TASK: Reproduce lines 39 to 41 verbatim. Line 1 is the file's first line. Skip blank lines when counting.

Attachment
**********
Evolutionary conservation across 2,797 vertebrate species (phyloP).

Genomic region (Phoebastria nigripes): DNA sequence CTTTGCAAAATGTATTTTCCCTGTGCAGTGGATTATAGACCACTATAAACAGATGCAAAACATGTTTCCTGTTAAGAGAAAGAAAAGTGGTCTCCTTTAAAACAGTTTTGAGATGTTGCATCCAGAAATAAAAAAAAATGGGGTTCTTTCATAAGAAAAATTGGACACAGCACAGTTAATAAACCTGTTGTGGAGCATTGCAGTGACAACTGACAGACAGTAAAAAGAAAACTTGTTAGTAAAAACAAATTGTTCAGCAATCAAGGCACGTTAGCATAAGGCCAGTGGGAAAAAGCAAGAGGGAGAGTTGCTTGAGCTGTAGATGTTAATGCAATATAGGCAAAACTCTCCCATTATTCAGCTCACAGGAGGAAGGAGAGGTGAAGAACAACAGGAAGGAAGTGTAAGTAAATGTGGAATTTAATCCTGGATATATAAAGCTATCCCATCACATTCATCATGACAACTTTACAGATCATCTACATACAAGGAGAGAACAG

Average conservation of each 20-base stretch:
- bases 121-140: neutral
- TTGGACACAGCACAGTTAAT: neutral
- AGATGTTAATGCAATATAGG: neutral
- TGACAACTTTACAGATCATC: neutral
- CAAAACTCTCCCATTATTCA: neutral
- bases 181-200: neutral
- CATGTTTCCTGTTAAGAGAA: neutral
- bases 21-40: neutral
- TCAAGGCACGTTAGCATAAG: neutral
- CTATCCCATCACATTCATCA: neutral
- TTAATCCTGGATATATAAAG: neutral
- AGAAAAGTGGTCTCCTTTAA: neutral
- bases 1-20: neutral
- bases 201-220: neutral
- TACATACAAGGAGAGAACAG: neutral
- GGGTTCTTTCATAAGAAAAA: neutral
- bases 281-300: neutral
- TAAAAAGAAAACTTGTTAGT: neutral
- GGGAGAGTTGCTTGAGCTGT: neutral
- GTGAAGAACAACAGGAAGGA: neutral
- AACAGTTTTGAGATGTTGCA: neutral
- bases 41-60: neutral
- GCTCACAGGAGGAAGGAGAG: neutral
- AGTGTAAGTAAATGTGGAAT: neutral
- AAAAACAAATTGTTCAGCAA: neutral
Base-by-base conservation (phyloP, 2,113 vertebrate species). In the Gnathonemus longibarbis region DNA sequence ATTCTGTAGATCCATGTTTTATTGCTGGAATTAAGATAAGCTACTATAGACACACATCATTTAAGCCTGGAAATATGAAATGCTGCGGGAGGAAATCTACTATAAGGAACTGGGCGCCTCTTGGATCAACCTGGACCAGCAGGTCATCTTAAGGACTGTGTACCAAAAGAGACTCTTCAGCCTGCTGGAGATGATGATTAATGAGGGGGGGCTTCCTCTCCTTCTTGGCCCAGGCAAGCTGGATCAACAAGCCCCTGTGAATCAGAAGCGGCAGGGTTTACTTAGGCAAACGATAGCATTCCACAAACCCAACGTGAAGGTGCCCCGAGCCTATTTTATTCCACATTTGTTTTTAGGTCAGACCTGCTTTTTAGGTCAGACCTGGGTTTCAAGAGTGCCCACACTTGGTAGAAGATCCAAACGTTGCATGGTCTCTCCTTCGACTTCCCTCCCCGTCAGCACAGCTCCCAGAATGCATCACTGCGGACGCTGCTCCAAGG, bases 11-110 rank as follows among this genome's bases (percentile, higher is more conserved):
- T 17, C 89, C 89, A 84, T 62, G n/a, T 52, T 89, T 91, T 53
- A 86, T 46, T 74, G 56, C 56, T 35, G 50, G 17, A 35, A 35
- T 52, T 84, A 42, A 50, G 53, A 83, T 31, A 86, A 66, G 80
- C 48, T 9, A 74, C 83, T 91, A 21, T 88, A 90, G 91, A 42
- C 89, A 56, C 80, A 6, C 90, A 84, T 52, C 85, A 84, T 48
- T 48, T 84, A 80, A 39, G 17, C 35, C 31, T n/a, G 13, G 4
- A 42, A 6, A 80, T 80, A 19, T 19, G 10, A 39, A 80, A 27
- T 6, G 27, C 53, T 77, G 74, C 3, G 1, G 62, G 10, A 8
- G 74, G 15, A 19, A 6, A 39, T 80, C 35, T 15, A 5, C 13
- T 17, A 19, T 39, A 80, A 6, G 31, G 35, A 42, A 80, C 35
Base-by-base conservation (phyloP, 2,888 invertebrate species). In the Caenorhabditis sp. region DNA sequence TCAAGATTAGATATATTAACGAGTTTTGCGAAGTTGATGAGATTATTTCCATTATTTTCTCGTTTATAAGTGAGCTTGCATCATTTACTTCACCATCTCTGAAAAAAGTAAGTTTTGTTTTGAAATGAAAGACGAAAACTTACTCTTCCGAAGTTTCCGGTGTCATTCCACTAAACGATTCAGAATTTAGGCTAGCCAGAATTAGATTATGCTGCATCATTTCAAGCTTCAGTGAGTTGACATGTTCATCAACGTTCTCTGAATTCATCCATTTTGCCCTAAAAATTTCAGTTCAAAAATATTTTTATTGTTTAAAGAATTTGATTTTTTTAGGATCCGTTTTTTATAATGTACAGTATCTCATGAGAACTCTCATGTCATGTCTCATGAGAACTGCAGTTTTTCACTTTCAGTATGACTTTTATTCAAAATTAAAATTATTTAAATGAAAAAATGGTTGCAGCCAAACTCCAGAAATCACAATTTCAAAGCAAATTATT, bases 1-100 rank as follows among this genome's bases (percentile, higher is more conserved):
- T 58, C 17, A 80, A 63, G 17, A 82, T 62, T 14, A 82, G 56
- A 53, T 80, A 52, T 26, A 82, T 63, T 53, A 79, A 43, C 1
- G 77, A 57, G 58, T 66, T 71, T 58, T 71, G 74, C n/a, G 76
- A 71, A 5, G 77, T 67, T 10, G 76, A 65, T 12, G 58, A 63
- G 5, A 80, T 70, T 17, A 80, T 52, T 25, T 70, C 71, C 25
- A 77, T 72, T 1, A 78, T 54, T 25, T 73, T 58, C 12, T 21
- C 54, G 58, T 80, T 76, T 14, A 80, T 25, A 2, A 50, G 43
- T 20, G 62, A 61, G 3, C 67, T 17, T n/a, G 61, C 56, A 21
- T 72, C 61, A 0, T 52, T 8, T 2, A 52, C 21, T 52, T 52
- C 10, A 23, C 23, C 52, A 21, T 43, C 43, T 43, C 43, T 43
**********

- T 17, A 19, T 39, A 80, A 6, G 31, G 35, A 42, A 80, C 35
Base-by-base conservation (phyloP, 2,888 invertebrate species). In the Caenorhabditis sp. region DNA sequence TCAAGATTAGATATATTAACGAGTTTTGCGAAGTTGATGAGATTATTTCCATTATTTTCTCGTTTATAAGTGAGCTTGCATCATTTACTTCACCATCTCTGAAAAAAGTAAGTTTTGTTTTGAAATGAAAGACGAAAACTTACTCTTCCGAAGTTTCCGGTGTCATTCCACTAAACGATTCAGAATTTAGGCTAGCCAGAATTAGATTATGCTGCATCATTTCAAGCTTCAGTGAGTTGACATGTTCATCAACGTTCTCTGAATTCATCCATTTTGCCCTAAAAATTTCAGTTCAAAAATATTTTTATTGTTTAAAGAATTTGATTTTTTTAGGATCCGTTTTTTATAATGTACAGTATCTCATGAGAACTCTCATGTCATGTCTCATGAGAACTGCAGTTTTTCACTTTCAGTATGACTTTTATTCAAAATTAAAATTATTTAAATGAAAAAATGGTTGCAGCCAAACTCCAGAAATCACAATTTCAAAGCAAATTATT, bases 1-100 rank as follows among this genome's bases (percentile, higher is more conserved):
- T 58, C 17, A 80, A 63, G 17, A 82, T 62, T 14, A 82, G 56